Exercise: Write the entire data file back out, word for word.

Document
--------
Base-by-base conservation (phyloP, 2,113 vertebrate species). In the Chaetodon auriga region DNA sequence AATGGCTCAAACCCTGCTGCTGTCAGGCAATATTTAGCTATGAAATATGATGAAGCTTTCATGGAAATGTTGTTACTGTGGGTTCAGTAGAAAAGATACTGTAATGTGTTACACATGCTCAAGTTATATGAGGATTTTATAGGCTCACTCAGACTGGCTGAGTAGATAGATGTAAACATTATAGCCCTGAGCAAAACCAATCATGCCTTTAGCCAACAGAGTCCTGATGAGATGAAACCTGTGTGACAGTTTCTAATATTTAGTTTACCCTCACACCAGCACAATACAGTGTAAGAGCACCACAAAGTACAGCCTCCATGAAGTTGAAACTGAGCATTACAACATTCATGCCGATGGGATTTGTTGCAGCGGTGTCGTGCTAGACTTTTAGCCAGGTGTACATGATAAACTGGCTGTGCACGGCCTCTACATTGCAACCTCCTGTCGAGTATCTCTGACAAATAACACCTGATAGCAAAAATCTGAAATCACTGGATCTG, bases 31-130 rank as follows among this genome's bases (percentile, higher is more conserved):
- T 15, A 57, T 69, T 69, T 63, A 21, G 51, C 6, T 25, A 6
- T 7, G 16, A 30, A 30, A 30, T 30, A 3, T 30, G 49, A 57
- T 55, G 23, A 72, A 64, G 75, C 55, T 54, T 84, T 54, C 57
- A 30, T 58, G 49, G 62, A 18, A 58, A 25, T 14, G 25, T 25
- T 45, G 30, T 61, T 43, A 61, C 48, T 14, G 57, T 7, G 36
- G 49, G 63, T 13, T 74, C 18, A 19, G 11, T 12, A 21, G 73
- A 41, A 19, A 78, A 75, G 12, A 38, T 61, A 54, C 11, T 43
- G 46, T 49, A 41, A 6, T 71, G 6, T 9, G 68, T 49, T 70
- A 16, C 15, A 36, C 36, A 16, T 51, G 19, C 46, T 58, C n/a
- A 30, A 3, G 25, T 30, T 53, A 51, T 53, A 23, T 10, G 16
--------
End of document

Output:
Base-by-base conservation (phyloP, 2,113 vertebrate species). In the Chaetodon auriga region DNA sequence AATGGCTCAAACCCTGCTGCTGTCAGGCAATATTTAGCTATGAAATATGATGAAGCTTTCATGGAAATGTTGTTACTGTGGGTTCAGTAGAAAAGATACTGTAATGTGTTACACATGCTCAAGTTATATGAGGATTTTATAGGCTCACTCAGACTGGCTGAGTAGATAGATGTAAACATTATAGCCCTGAGCAAAACCAATCATGCCTTTAGCCAACAGAGTCCTGATGAGATGAAACCTGTGTGACAGTTTCTAATATTTAGTTTACCCTCACACCAGCACAATACAGTGTAAGAGCACCACAAAGTACAGCCTCCATGAAGTTGAAACTGAGCATTACAACATTCATGCCGATGGGATTTGTTGCAGCGGTGTCGTGCTAGACTTTTAGCCAGGTGTACATGATAAACTGGCTGTGCACGGCCTCTACATTGCAACCTCCTGTCGAGTATCTCTGACAAATAACACCTGATAGCAAAAATCTGAAATCACTGGATCTG, bases 31-130 rank as follows among this genome's bases (percentile, higher is more conserved):
- T 15, A 57, T 69, T 69, T 63, A 21, G 51, C 6, T 25, A 6
- T 7, G 16, A 30, A 30, A 30, T 30, A 3, T 30, G 49, A 57
- T 55, G 23, A 72, A 64, G 75, C 55, T 54, T 84, T 54, C 57
- A 30, T 58, G 49, G 62, A 18, A 58, A 25, T 14, G 25, T 25
- T 45, G 30, T 61, T 43, A 61, C 48, T 14, G 57, T 7, G 36
- G 49, G 63, T 13, T 74, C 18, A 19, G 11, T 12, A 21, G 73
- A 41, A 19, A 78, A 75, G 12, A 38, T 61, A 54, C 11, T 43
- G 46, T 49, A 41, A 6, T 71, G 6, T 9, G 68, T 49, T 70
- A 16, C 15, A 36, C 36, A 16, T 51, G 19, C 46, T 58, C n/a
- A 30, A 3, G 25, T 30, T 53, A 51, T 53, A 23, T 10, G 16